I think the above grades are a bit harsh. Poor finishing, true. Howard didn't do anything spectacular in goal, but it's not his fault and he was spectacular at times in round play. It just seems like the defense is always good for one big gaffe in the first 15 minutes. Until they figure that out, they aren't much of a threat to crack the top ranks of the sport. Not as easy as it sounds.

I enjoyed the US run. They played with heart, they didn't give up. I appreciate that they rarely dive like the Italians. Just a little short on talent.

#29 Quintanariffic

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Posted 26 June 2010 - 05:48 PM

Perhaps I missed it up thread, but where does US Soccer go now from a WC standpoint? Much of the core of this year's team will be either gone or past their prime by the time 2014 comes around (Donovan comes to mind). For the people who know here, is there reason to be optimistic going forward?

#30 sleepyjose03

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Posted 26 June 2010 - 06:44 PM

Why does everybody default to ball-washing Ghana? Yeah, they outplayed the US badly, but it was mostly hustle and determination. The US certainly looked capable of beating this team, they just didn't want it as badly, and IMO it showed. Ghana is a fine team, and whoever said that once you are past the top 10 or so it's all pretty much even. But to say that the US didnt have the talent to match them is short-selling them. They did have the talent, they just didnt show up to play (from the coach on down).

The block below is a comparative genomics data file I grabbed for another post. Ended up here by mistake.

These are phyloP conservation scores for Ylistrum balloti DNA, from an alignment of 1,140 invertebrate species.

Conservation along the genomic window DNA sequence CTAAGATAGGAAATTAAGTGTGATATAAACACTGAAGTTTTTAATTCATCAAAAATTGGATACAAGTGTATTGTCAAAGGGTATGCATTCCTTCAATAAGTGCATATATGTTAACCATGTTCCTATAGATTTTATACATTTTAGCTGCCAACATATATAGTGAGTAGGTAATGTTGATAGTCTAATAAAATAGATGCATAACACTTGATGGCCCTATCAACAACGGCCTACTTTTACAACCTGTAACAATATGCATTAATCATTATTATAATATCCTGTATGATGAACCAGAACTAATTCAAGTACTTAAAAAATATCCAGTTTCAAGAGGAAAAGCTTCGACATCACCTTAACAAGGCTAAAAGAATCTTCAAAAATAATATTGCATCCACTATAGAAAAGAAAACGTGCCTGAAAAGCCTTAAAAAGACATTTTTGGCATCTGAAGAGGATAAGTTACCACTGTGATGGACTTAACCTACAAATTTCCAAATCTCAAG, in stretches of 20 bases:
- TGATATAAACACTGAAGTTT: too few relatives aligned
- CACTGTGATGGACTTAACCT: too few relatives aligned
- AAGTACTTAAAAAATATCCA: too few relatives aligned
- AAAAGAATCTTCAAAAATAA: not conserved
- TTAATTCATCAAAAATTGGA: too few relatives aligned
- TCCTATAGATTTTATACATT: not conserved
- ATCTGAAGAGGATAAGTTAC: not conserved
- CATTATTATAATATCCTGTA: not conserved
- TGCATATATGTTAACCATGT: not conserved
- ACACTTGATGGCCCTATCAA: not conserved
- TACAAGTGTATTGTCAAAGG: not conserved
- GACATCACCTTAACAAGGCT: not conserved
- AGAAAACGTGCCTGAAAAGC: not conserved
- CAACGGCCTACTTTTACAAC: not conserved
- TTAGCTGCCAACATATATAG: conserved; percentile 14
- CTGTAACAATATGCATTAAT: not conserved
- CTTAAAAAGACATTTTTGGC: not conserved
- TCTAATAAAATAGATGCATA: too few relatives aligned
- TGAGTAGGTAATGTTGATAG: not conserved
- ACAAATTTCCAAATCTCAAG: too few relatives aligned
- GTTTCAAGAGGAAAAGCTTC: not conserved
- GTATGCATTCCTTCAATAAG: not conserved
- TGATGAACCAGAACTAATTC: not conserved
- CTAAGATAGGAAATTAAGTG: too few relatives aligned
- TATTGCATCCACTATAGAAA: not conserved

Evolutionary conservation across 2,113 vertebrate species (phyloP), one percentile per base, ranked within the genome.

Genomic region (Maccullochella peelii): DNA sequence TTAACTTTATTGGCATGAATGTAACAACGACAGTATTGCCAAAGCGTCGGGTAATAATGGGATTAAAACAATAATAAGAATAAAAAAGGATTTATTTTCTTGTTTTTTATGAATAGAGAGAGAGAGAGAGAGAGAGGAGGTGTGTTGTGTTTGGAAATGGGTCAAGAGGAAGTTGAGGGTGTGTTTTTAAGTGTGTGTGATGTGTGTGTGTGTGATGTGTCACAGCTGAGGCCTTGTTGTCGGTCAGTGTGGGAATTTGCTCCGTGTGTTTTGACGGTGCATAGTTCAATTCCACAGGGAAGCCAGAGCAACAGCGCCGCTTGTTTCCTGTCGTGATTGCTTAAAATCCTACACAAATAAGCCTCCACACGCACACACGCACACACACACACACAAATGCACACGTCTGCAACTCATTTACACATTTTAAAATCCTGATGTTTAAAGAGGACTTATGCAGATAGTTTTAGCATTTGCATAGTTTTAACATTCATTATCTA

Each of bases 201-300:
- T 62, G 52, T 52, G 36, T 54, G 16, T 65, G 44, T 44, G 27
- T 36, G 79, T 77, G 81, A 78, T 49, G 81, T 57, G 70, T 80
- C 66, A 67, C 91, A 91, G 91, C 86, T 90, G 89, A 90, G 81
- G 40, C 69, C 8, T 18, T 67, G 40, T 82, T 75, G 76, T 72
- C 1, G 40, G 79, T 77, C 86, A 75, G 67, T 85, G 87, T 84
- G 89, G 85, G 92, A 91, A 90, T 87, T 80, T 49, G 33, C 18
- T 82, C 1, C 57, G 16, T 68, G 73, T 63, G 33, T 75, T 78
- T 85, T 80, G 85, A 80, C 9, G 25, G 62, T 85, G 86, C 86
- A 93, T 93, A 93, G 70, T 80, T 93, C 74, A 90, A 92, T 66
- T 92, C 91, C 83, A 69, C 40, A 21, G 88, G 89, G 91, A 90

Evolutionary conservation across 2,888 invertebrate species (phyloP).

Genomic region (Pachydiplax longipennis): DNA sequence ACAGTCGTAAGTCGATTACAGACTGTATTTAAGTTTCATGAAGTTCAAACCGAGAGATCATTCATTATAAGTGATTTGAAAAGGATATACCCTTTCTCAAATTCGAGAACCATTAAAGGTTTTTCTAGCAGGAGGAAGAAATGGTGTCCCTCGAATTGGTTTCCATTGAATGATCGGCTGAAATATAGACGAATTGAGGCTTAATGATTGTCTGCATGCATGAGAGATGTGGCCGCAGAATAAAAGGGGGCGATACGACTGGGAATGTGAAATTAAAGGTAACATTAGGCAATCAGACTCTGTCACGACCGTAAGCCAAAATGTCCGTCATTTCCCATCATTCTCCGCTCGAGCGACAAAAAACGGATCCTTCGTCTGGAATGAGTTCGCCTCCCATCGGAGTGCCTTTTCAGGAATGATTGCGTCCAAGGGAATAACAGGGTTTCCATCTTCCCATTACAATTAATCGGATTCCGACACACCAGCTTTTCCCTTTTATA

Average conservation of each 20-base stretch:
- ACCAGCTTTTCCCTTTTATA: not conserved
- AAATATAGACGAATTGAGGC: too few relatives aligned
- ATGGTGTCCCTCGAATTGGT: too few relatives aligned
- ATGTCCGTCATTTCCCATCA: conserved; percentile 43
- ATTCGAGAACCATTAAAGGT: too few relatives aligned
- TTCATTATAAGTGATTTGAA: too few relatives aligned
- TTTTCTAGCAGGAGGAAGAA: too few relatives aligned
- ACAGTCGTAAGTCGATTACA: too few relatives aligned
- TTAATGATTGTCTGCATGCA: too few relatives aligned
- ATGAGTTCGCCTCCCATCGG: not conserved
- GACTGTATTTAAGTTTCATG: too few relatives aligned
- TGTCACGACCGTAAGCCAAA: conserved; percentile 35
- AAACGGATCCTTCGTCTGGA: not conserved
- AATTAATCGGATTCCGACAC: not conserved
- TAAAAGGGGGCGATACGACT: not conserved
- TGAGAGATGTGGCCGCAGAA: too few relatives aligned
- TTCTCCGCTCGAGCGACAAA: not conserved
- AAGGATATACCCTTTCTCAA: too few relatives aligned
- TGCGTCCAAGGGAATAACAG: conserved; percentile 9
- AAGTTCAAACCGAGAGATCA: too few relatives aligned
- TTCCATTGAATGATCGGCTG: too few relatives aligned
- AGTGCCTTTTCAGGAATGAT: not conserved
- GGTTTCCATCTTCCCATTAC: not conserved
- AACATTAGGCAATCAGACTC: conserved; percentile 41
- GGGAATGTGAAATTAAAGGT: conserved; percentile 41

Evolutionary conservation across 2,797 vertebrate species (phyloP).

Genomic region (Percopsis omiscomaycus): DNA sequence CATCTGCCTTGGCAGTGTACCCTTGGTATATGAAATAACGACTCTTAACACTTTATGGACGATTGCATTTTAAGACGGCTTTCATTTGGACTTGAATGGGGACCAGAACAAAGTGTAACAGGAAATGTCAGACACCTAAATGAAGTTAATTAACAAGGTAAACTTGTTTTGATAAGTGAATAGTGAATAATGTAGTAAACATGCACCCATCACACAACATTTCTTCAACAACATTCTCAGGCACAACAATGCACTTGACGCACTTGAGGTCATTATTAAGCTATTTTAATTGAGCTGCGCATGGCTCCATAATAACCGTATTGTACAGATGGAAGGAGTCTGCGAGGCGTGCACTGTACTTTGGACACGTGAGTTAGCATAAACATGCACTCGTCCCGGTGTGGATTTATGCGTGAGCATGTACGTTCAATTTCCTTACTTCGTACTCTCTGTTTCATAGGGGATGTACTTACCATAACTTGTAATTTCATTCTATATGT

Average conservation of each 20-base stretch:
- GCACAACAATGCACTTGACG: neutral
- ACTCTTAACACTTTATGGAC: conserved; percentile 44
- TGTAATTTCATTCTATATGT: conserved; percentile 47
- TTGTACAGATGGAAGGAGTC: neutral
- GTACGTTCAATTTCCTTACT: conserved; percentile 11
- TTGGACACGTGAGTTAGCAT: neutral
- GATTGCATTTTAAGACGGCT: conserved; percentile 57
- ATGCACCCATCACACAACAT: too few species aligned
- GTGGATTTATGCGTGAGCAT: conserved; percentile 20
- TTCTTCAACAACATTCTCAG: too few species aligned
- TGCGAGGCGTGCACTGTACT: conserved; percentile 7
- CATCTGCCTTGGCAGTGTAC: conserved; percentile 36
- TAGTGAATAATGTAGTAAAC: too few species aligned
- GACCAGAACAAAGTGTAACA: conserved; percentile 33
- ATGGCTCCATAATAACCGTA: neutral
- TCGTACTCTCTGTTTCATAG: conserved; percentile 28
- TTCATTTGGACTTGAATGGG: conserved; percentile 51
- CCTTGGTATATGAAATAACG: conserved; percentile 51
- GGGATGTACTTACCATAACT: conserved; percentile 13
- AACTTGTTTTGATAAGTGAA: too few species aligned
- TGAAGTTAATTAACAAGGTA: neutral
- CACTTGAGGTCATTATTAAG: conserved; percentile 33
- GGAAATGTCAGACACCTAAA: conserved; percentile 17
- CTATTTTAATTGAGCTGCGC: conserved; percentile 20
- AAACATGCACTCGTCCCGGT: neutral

The second half proved that when the US chose two, they could easily dominate the flow and pace of the game. They came out firing and earned the equalizer (lots of credit to Feilhaber for providing a great spark off the bench; Bradley's decision to not start Edu and Feilhaber look monumentally stupid in hindsight).

But by the end of regulation it became too obvoious that both sides had settled down into bunker mode and were trying to not lose the game more than they were trying to win it. The US carried that attitude (and flat-footedness) into the Extra Time. Ghana did not. From there, the US tired too quickly and basically shit the bed. Too many long balls to nobody or possessions given up to quickly, and not enough pressure on Ghana who were looking more to burn clock than to put another one in the net. I thought the effort they showed in OT was deplorable. I wanted to slam John Harkes head into the desk for talking about all that "Head Held High" bullshit. Every other nation in the world is up for calling out their teams, and the effort of this team in OT did not deserve the ballwashing Harkes was handing out.



I think the future is looking brighter, if only because more and more US players are being selected by European clubs at earlier ages. I do agree that approaching Klinsmann again should be the first step. Someday the US will be able to develop players with the talent and skill to go toe to toe against the best players from around the world, and someday a US Coach will be just as capable of leading them as anyone. But not today, and not for a while. Getting a foreign coach in here to start changing the system now needs to be priority one. After that we need to pump more $$$ into the youth leagues and ODP programs as we can. We need to start identifying the stars young, and pulling them out of the Town Rec leagues where Mommy brings orange slices and everybody gets a chance to play. Do elite premier leagues still exist? We need AAU soccer teams, and foreign coaches to groom these kids (and American coaches) the proper way.

Above all I'm aggravated. This US team had the best chance in..forever..to show the country (and the rest of the world) that the US has the ability to hang with some of the best, and to increase exposure of the program as a whole (which we can agree is good for the development of the federation). And I don't think that they fell to better opposition, they just didn't play hard enough to win.